In that way, CG makes more sense as a business model to a large corporation. You can control more things, and businesses thrive on their ability to control their elements. This is probably a blessing and a curse to CG filmmakers.

14 :: Tell me of all the Characters you've worked on over the years which is your favorite and why?

Po- because I was such a HUGE fan of the first film. It was a real treat to get to make him come to life!

15 :: Tell me have you ever had a character/scene that was too difficult for you to animate?

I think every scene is hard. There's always something I don't know how to do and have to figure out. Animating Princess Anna was the hardest challenge I've had to date.

16 :: Tell me of all the projects that you've worked on which one are you most proud of and why?

I think I'm most proud of KFP2 because I was such a big fan of the first film that it was a dream come true to work on the second. I never thought that would be possible.

17 :: Tell me did you go to Art School when you decided to learn animation? Which one was it?

I found out about the Minneapolis College of Art and Design (MCAD) at a portfolio fair in downtown Chicago, when I was a senior in high school. I was looking for a school in the Midwest that was relatively close to home and less expensive than Cal Arts.

I got a letter from Cal Arts and I knew it was the "Disney school", but at the time I was intimidated by their cost of tuition. I visited the MCAD campus with my dad and I really liked the feel of it. The idiosyncratic fine art aspect of the school combined with the animation curriculum was a really fun experience.

I have lifelong friends as a result of my four years learning there, and also formed the relationships that led to my first studio job at Make.

18 :: Explain a little about the tools that you are using, what's your preferences? Plugins? Methods?

We use Maya, so at times we are at the mercy of Autodesk's latest release. But because of this, we also benefit from the amazing history of that dense software package.

CG animators coming in generally don't have to re-learn the interface they were accustomed to from school. And because of ease of scripting for Maya, Disney has some absolutely incredibly tools of their own for selecting and keying the characters.

19 :: Please explain what is the most difficult situation you have had to face and how did you tackle it?

The most difficult situation was my entry into this industry, then my parents were not allowing me to do animation & told them no matter what happens I will do it & by the help of my friends initially & later I managed to convince my parents.

20 :: Explain a situation where you had an unpopular idea. What did you do to convince others that it would be successful?

I just decided to grin and bear it because they had more experience than me. My animation and layout leads were 3rd year students a year or so prior, and they decided to take their respective years off for personal reasons. I will fully admit that those individuals had more experience than me and I am mich better off learning from them and not them from me.

21 :: Tell me do you find yourself watching a film you've been apart of at home, cinema, or at friends place?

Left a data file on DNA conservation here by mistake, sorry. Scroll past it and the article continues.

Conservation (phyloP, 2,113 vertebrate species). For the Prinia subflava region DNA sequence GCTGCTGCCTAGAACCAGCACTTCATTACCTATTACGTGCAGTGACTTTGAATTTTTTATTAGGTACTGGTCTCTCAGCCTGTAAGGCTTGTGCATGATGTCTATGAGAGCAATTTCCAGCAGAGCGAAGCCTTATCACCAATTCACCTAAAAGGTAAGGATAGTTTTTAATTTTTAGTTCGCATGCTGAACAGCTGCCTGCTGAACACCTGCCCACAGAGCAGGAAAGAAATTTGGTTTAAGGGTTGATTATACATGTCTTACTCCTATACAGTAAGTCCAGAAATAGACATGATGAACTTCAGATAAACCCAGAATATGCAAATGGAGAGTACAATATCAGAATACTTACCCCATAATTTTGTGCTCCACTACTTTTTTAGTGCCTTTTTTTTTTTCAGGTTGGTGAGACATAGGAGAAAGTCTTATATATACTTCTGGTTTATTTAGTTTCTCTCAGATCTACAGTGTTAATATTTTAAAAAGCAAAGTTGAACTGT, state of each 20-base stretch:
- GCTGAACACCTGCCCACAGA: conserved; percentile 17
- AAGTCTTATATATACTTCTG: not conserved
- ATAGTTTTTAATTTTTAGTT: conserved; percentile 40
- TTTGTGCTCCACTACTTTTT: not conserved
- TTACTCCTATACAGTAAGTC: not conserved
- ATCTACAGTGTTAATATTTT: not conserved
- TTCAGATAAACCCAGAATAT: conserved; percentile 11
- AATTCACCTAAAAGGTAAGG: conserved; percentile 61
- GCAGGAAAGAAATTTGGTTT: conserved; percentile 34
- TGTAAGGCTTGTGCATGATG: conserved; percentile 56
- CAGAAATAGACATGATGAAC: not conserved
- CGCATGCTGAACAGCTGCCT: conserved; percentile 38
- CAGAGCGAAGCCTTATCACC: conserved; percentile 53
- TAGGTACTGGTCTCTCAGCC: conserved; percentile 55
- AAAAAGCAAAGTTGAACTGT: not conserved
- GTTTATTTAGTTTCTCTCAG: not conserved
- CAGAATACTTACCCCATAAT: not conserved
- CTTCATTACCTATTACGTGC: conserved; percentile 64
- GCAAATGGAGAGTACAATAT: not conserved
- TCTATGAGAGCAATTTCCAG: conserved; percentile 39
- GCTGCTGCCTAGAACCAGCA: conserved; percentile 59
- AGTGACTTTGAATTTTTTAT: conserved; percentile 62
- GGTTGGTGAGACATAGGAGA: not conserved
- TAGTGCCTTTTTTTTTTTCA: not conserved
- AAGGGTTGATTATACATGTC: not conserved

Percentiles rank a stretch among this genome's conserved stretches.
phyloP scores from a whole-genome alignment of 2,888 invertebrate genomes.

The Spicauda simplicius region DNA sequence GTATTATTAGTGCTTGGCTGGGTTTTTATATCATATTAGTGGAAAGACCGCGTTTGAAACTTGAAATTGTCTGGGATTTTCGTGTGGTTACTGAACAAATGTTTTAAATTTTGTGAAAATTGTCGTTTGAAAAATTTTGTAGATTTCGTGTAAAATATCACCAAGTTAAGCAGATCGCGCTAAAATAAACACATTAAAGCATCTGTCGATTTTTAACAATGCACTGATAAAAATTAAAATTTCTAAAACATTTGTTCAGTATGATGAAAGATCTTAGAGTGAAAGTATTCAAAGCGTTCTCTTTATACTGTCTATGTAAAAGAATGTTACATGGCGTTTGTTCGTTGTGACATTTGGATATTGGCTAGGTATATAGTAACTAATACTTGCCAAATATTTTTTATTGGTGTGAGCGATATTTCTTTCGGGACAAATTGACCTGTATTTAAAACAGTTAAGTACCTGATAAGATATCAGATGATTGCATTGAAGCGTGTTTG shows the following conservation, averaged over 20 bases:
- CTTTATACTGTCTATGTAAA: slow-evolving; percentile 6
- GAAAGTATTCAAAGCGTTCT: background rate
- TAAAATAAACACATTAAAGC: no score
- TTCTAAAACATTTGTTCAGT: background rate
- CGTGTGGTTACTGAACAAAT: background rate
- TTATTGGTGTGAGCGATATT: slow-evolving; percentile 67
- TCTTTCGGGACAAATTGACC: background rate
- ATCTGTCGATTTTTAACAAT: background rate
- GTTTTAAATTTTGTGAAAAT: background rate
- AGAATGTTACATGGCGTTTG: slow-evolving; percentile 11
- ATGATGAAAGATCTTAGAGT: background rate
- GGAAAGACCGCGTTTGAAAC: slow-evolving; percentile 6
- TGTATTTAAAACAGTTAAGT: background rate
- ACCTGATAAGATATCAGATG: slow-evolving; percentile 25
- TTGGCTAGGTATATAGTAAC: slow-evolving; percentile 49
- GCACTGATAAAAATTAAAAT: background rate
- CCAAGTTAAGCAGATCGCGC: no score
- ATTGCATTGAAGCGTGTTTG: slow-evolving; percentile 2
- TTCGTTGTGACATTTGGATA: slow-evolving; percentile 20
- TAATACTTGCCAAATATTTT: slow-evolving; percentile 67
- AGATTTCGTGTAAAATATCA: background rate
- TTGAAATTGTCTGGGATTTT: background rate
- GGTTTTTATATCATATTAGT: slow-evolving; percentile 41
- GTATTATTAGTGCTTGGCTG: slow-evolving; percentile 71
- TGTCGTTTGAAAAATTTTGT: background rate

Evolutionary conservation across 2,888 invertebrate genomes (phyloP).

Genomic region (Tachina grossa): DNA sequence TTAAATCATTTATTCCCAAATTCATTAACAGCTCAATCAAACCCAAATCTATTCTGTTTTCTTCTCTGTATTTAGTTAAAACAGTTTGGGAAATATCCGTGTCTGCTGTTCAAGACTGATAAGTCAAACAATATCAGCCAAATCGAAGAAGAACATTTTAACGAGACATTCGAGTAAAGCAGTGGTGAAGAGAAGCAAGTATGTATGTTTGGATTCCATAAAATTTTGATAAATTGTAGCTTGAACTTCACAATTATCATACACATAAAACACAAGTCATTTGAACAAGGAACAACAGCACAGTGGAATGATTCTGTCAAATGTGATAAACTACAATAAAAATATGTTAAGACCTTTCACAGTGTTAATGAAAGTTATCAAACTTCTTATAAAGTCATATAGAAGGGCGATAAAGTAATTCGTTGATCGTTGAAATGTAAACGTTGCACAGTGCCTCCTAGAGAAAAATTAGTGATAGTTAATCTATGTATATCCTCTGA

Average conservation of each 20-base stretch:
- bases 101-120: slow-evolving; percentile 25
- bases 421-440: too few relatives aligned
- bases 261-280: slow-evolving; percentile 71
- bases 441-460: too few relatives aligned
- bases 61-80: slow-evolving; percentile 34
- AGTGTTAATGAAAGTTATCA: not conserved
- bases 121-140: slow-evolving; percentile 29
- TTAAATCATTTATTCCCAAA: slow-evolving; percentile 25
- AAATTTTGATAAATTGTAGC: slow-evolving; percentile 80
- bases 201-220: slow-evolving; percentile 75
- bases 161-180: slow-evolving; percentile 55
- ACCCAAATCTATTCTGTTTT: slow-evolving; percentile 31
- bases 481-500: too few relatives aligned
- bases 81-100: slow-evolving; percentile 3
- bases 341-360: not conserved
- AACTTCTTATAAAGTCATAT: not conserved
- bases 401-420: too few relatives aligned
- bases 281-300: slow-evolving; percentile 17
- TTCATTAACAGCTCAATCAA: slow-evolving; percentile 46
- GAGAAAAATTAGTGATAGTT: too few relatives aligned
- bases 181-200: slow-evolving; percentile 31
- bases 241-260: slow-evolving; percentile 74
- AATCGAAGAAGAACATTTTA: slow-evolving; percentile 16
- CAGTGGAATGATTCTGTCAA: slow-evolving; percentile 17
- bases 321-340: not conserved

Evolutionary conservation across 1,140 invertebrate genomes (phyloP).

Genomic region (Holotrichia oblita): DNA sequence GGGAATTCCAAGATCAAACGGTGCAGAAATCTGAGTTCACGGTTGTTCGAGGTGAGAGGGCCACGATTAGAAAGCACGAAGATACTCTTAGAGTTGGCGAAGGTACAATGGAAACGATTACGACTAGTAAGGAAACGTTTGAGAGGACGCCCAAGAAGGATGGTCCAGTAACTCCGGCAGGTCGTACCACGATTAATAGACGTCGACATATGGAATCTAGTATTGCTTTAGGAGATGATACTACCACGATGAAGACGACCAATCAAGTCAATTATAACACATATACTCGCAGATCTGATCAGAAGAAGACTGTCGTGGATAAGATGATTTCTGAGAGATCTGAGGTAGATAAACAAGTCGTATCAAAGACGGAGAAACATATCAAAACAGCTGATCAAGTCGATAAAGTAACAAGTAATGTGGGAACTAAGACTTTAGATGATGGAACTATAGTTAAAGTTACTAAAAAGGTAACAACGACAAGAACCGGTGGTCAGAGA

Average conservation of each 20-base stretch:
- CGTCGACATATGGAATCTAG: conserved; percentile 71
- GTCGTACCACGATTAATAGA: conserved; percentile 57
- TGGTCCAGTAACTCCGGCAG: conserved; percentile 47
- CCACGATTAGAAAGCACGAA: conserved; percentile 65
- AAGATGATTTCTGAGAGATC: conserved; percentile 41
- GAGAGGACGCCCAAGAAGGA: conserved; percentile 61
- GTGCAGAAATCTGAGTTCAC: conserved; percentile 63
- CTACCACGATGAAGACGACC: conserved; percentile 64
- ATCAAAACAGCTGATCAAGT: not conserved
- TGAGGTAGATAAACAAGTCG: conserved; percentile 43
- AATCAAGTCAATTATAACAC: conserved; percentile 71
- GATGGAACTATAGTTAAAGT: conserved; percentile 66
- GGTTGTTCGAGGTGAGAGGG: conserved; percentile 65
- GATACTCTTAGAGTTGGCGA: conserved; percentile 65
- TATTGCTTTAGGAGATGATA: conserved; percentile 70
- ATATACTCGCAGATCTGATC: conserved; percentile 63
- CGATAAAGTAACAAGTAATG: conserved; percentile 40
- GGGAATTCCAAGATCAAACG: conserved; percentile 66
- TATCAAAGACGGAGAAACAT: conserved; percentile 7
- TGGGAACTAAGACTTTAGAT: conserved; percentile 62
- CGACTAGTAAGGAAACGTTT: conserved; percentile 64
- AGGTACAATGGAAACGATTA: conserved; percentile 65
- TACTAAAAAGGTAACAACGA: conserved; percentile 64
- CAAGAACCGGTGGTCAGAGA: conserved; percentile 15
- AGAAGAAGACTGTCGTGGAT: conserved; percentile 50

I saw “Wreck-It Ralph” four times in the theaters, and since then I haven't watched it once all the way through. I own the Blu-ray and have flipped through some scenes, but it's only been a year since it came out. I'm sure I'll watch it again in the not too distant future.

It's a little strange when my shots come up. However, I'm getting more used to accepting them as just part of the film. The film moves along and is so entertaining it just washes over you. “Get a Horse!” and “Frozen” come out together in just a couple of weeks, so I'll be at the cinemas again very soon.

22 :: Tell me what were some of the challenges you faced during the making of Kung Fu Panda 2? And how did you overcome those challenges?

The biggest challenge was coming in at the end of the project and having to ramp up to the speed of production. In order to overcome it I just needed to do the time and really sink my teeth into the work along with being flexible and produce my work quickly!

23 :: As you know most recent film Kung Fu Panda 2 is in theatres now, what was it like working on Kung Fu Panda 2? How long have you been working on this project?

I absolutely loved my experience working on KFP2. I had an incredible lead Marek Kochout and Animation Director Dan Wagner and amazing Director Jen Yuh Nelson. She was very supportive and encouraging. I was brought on at the end of the project when the film was coming to an end so I didn't get to work on it as much as I had hoped but the time I got to spend one I felt like I produced my best work.

24 :: Tell me did you have a natural talent or was it a skill you had to push yourself to learn in order to acquire?

I think drawing came naturally, even though I wasn't that great at solid construction. I could render things pretty well, and see something in my head and put it on the page. I remember my classmates in elementary school frequently asked me to draw them.

A lot of animators were "that kid" in school - the one who could draw. I had other friends who could draw well, and we would hang out after school and just draw characters and stories all over sheets of Xerox paper.

I don't think I could draw 'classically' well until I got to college. At MCAD my fine art instructors really taught me how to build a drawing, to loosen up, construct it properly, and hone the skill of observing life. I still push myself to stay in that mindset. They also corrected my clumsy and awkward design skills. I'm very grateful for the education.

25 :: Tell me how animators collaborate with each other at the studio? Do you guys also bond after work?

We eat, we drink, and we're merry. Getting creative people together can sometimes be like herding cats, but one of the amazing things about Disney is how they blend communal solidarity with individual expression.

Everyone brings their own point of view to the table, and it's fun to see artists complement each other's work with their own unique talents.
Animator Interview Questions and Answers
57 Animator Interview Questions and Answers